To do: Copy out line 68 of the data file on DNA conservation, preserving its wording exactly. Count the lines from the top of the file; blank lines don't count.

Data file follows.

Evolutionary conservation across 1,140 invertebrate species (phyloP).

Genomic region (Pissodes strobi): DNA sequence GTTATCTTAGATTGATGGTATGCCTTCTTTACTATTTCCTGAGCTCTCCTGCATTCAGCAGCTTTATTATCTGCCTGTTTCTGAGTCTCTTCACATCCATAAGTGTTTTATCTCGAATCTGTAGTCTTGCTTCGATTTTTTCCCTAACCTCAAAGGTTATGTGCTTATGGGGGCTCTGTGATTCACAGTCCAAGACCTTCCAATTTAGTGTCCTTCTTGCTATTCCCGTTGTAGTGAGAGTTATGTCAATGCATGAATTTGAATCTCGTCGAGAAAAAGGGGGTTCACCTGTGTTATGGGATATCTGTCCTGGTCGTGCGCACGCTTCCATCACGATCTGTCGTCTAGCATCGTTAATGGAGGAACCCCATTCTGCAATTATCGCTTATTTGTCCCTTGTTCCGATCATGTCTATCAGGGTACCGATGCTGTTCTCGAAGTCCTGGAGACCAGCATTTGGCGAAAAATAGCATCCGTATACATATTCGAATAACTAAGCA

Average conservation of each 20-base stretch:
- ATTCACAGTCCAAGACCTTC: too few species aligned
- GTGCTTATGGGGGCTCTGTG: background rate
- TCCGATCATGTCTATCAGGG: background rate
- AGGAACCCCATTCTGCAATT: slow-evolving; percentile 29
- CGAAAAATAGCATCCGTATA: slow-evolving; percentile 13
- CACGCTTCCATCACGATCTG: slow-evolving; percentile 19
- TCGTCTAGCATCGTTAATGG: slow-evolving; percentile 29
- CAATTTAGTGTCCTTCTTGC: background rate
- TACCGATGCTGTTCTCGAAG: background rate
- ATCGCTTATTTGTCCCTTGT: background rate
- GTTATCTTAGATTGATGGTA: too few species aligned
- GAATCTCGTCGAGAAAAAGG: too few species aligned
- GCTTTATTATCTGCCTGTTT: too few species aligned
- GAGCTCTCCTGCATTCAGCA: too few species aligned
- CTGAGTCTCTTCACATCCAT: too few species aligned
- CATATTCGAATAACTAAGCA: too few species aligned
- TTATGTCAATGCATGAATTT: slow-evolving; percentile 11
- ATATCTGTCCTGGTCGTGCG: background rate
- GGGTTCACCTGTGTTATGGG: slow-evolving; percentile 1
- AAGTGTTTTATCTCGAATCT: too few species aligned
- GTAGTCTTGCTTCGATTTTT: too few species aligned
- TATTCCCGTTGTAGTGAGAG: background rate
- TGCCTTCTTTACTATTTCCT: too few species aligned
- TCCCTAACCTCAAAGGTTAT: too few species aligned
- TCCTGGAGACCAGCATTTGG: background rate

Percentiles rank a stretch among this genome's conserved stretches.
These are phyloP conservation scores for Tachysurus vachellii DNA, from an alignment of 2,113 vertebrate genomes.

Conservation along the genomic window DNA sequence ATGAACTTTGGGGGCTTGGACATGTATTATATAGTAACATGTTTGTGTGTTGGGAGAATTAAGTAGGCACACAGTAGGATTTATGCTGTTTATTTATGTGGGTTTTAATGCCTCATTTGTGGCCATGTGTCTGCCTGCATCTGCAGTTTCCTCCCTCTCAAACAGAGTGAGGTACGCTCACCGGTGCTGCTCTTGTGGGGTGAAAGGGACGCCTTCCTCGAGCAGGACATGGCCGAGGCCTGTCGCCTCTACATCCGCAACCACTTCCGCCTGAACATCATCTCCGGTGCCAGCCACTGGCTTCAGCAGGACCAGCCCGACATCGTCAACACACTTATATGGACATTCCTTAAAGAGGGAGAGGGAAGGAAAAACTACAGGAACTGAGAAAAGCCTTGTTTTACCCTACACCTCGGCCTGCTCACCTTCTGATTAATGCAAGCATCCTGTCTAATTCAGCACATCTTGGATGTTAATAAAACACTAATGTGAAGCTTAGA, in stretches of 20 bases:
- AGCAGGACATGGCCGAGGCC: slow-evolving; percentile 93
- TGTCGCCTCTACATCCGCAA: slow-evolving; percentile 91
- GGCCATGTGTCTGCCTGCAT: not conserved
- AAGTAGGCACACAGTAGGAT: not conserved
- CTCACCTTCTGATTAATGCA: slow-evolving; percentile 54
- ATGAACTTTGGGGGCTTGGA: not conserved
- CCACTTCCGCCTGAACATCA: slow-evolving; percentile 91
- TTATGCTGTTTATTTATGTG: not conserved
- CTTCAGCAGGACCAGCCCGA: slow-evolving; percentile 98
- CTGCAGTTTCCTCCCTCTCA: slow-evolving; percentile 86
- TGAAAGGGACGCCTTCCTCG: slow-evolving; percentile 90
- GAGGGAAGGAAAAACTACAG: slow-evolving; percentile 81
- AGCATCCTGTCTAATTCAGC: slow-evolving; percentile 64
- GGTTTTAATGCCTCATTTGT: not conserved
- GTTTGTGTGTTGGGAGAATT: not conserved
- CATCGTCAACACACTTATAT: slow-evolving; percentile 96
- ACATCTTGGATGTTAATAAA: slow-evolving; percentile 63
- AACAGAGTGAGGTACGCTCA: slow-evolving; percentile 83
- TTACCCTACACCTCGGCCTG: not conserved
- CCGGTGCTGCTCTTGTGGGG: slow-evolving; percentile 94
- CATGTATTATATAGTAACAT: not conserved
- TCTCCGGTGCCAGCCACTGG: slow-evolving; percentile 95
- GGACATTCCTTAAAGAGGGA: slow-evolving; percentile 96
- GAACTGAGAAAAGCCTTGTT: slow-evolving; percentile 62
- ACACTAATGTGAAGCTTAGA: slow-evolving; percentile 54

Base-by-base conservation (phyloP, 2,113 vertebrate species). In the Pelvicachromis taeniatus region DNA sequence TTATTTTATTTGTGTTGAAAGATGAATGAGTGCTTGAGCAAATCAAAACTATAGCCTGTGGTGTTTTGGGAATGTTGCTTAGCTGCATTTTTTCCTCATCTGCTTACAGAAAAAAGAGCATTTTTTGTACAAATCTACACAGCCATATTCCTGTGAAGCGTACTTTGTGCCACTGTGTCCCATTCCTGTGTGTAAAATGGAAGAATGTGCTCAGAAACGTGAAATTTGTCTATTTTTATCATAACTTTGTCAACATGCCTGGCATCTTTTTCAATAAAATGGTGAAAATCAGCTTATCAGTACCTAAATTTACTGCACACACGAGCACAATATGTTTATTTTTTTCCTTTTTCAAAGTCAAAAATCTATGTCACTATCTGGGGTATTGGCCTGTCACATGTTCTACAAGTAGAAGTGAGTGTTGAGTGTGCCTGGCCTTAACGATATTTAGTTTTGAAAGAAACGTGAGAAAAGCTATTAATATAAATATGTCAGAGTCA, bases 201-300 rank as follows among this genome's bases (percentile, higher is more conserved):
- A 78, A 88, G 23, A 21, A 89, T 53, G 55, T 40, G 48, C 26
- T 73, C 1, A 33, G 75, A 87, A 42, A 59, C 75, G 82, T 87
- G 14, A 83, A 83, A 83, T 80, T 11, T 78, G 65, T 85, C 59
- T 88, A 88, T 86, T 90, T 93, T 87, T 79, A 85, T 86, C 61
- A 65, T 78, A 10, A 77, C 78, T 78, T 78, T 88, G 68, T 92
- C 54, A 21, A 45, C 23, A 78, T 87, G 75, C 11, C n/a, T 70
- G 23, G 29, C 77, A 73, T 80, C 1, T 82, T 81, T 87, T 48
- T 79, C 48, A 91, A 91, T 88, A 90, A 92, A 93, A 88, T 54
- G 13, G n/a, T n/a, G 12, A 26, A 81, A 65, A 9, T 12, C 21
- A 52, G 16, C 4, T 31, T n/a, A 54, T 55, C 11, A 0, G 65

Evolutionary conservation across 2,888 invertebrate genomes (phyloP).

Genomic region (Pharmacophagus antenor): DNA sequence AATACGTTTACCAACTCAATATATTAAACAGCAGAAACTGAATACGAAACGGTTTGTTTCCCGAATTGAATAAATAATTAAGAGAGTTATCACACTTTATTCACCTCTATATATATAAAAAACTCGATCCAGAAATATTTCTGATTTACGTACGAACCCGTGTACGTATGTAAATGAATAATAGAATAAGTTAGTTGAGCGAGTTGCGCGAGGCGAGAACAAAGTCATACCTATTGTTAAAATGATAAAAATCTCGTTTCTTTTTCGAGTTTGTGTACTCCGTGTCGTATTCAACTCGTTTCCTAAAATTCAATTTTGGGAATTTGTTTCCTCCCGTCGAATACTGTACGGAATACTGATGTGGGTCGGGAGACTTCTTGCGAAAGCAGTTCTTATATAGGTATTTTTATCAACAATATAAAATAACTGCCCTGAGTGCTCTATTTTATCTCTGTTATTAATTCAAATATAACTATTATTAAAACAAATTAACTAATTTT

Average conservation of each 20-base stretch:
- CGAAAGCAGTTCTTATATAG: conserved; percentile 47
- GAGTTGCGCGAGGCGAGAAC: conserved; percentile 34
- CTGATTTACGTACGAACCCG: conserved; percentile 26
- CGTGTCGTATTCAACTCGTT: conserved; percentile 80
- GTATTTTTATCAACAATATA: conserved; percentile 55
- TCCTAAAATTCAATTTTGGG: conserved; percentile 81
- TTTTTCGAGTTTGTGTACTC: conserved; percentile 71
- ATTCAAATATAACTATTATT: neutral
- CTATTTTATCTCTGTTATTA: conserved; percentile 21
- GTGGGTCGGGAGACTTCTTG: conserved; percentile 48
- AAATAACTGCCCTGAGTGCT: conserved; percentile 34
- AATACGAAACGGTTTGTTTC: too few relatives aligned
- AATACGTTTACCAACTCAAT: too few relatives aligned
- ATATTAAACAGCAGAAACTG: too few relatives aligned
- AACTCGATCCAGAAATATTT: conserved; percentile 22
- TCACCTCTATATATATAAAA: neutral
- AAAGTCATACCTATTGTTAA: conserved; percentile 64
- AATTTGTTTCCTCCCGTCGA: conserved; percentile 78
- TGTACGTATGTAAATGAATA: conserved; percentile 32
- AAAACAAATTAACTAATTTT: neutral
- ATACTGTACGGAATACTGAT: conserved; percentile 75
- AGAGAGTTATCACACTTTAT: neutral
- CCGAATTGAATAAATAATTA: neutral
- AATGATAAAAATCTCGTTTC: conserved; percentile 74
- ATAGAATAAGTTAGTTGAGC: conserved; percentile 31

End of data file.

Evolutionary conservation across 2,888 invertebrate genomes (phyloP).